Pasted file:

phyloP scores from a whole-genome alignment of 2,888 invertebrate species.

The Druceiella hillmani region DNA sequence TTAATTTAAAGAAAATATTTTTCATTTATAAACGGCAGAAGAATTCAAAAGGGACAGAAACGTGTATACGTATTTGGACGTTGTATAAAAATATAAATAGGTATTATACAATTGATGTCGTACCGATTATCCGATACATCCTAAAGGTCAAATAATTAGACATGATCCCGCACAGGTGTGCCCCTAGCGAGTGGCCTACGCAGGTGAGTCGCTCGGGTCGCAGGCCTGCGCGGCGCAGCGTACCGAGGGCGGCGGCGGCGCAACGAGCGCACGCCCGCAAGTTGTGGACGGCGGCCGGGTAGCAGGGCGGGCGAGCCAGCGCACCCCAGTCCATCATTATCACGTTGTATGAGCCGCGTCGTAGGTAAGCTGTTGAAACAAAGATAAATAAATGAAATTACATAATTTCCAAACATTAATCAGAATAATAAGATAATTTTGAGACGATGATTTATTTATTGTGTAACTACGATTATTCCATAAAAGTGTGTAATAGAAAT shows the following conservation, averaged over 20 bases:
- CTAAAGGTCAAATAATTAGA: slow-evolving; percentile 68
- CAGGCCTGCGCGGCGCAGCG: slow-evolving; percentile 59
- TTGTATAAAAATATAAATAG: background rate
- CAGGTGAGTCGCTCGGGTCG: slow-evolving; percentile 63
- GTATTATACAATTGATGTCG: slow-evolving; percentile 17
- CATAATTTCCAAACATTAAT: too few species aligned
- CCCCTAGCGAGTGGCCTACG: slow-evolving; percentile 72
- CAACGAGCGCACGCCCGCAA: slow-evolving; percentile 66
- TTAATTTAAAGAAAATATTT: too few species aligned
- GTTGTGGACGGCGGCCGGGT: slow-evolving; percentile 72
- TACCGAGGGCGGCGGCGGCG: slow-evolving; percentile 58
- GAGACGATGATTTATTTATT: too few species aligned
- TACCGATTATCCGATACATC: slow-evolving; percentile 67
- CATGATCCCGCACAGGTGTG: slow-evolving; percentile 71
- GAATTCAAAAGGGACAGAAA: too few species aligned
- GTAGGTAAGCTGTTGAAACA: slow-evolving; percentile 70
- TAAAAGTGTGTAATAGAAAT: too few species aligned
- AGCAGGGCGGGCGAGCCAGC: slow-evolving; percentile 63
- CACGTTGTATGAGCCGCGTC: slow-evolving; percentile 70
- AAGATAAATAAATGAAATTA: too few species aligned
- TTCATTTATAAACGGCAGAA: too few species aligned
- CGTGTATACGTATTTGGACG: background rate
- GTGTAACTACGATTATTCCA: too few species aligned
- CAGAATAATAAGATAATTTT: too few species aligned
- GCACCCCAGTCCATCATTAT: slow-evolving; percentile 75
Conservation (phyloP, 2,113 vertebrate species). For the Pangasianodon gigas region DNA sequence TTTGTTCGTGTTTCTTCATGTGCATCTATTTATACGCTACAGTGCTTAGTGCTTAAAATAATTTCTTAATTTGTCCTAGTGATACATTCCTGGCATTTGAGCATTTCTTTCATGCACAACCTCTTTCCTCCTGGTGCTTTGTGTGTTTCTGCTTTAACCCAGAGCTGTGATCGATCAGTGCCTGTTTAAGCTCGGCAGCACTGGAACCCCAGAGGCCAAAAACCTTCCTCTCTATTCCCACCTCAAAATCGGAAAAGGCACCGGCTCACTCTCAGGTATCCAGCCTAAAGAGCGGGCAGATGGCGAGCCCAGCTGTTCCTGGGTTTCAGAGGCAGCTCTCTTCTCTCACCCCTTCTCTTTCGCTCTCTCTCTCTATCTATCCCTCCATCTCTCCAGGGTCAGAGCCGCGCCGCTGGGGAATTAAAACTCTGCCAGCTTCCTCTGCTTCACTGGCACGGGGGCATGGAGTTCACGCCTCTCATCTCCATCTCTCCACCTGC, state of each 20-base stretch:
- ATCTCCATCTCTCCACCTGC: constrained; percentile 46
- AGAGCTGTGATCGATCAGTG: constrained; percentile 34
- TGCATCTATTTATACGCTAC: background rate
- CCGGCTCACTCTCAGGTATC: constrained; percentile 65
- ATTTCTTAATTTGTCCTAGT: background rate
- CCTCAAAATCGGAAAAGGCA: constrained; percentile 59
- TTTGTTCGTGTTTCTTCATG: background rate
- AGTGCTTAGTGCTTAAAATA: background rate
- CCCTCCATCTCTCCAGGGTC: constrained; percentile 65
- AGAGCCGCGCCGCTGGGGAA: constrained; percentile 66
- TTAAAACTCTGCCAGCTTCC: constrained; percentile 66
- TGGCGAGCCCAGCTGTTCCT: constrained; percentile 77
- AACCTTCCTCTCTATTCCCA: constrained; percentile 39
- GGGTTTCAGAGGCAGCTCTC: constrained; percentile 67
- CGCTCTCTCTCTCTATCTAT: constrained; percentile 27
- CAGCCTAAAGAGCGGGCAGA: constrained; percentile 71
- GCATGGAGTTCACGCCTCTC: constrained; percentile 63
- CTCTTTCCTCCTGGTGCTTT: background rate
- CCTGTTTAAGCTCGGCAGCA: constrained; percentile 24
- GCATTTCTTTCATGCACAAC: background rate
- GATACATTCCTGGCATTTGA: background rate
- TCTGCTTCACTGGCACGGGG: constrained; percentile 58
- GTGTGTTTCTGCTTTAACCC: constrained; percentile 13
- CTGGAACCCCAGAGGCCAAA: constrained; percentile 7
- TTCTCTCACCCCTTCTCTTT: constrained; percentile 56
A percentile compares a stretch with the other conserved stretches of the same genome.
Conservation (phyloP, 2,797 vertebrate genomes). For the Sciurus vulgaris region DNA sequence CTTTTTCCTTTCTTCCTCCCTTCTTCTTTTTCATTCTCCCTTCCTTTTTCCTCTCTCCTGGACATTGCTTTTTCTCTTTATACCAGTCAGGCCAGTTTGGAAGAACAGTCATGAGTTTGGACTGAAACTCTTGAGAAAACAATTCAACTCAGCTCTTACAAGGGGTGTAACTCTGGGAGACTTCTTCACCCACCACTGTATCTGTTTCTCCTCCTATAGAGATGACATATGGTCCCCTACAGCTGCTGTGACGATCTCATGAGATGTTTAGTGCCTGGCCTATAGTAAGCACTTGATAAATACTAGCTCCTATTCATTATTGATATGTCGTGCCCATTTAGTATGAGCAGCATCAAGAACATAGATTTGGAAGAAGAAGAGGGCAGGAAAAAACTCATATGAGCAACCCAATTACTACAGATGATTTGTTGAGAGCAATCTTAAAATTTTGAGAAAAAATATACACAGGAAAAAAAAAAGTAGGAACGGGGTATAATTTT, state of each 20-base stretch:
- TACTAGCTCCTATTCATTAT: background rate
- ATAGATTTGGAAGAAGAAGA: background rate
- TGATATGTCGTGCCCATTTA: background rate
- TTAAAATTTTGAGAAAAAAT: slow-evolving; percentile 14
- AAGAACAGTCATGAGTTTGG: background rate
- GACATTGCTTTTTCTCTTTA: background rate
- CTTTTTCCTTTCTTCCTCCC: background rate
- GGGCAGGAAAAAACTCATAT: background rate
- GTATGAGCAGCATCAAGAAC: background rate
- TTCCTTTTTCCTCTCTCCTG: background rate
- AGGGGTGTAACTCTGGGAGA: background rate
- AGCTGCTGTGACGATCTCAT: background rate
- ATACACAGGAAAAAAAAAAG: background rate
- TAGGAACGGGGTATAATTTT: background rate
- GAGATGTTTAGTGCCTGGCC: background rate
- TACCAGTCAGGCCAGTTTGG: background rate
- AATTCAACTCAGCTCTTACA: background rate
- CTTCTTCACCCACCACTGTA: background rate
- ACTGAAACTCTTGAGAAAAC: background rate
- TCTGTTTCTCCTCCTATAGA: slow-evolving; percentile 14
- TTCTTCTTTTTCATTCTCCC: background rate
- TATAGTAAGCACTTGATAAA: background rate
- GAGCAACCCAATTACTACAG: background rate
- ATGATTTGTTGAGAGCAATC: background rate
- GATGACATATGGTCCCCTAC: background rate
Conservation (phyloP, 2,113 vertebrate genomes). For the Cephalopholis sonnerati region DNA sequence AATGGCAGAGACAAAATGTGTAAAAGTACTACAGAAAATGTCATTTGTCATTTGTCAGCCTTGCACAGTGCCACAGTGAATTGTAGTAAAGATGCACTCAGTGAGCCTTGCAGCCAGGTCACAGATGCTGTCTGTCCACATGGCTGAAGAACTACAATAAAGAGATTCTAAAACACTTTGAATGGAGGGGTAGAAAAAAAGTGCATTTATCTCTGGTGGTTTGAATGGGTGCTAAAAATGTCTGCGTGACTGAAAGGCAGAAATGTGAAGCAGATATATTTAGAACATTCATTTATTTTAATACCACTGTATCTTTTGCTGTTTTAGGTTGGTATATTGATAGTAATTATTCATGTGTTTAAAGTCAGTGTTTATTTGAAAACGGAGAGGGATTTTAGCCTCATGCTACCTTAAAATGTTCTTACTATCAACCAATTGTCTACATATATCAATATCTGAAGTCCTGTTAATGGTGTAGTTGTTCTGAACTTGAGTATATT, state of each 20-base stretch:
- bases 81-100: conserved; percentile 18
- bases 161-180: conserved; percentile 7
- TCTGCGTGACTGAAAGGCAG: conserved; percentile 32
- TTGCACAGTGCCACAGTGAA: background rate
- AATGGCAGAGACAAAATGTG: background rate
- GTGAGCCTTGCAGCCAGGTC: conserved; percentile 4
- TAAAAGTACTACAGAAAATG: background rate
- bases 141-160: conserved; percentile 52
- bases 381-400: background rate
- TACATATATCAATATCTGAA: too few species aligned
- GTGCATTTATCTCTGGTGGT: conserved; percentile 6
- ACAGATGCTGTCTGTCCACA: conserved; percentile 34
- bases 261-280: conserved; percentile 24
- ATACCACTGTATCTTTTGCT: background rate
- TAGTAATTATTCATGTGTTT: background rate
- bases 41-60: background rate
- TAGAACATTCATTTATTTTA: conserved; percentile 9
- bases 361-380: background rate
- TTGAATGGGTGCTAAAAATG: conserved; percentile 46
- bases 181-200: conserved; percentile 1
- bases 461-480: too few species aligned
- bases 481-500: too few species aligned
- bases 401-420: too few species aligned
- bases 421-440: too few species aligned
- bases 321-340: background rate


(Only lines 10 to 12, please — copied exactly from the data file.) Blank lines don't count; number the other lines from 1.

- CAACGAGCGCACGCCCGCAA: slow-evolving; percentile 66
- TTAATTTAAAGAAAATATTT: too few species aligned
- GTTGTGGACGGCGGCCGGGT: slow-evolving; percentile 72